Problems in Computer Science are often classified as belonging to a certain class of problems (e.g., NP, Unsolvable, Recursive). In this problem you will be analyzing a property of an algorithm whose classification is not known for all possible inputs.
Consider the following algorithm:
1. input n
2. print n
3. if n = 1 then STOP
4. if n is odd then n <- 3n + 1
5. else n <- n / 2
6. GOTO 2
Given the input 22, the following sequence of numbers will be printed 22 11 34 17 52 26 13 40 20 10 5 16 8 4 2 1
It is conjectured that the algorithm above will terminate (when a 1 is printed) for any integral input value. Despite the simplicity of the algorithm, it is unknown whether this conjecture is true. It has been verified, however, for all integers n such that 0 < n < 1,000,000 (and, in fact, for many more numbers than this.)
Given an input n, it is possible to determine the number of numbers printed (including the 1). For a given n this is called the cycle-length of n. In the example above, the cycle length of 22 is 16.
For any two numbers i and j you are to determine the maximum cycle length over all numbers between i and j.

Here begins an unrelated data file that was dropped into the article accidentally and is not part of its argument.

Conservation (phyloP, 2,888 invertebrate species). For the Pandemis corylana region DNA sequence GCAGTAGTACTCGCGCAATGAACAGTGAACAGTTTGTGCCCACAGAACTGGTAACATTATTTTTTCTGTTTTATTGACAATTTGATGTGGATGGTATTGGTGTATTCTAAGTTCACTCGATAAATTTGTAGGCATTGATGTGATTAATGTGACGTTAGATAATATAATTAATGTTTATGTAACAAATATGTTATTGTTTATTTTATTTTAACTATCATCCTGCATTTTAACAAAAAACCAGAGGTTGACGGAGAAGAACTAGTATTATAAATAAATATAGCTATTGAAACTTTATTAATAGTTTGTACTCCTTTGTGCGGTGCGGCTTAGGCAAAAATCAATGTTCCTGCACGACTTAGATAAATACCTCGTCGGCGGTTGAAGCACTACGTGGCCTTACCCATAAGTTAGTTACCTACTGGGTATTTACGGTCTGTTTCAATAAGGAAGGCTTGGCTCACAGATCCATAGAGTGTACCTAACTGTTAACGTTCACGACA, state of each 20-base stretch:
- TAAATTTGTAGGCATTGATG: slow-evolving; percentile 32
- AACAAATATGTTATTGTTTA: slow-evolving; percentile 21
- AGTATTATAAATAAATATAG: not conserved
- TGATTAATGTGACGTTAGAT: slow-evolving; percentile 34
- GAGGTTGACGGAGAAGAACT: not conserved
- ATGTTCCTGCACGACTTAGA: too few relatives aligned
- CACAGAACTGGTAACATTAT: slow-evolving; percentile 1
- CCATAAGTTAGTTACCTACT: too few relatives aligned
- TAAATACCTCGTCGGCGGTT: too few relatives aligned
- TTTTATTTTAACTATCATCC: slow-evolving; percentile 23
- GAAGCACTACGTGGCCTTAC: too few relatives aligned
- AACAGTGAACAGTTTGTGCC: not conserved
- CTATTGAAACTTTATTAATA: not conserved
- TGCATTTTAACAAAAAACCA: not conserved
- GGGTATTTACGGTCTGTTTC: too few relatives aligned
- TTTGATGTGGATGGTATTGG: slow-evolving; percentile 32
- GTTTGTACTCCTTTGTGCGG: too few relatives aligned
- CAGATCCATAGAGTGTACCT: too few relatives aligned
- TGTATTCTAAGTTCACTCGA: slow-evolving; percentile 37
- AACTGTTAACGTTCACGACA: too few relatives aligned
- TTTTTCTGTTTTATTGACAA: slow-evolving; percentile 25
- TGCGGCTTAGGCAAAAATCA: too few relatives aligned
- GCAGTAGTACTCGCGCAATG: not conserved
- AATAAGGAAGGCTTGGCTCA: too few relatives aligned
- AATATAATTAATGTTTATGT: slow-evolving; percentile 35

The input will consist of a series of pairs of integers i and j, one pair of integers per line. All integers will be less than 1,000,000 and greater than 0.
You should process all pairs of integers and for each pair determine the maximum cycle length over all integers between and including i and j.
You can assume that no opperation overflows a 32-bit integer.
For each pair of input integers i and j you should output i, j, and the maximum cycle length for integers between and including i and j. These three numbers should be separated by at least one space with all three numbers on one line and with one line of output for each line of input. The integers i and j must appear in the output in the same order in which they appeared in the input and should be followed by the maximum cycle length (on the same line).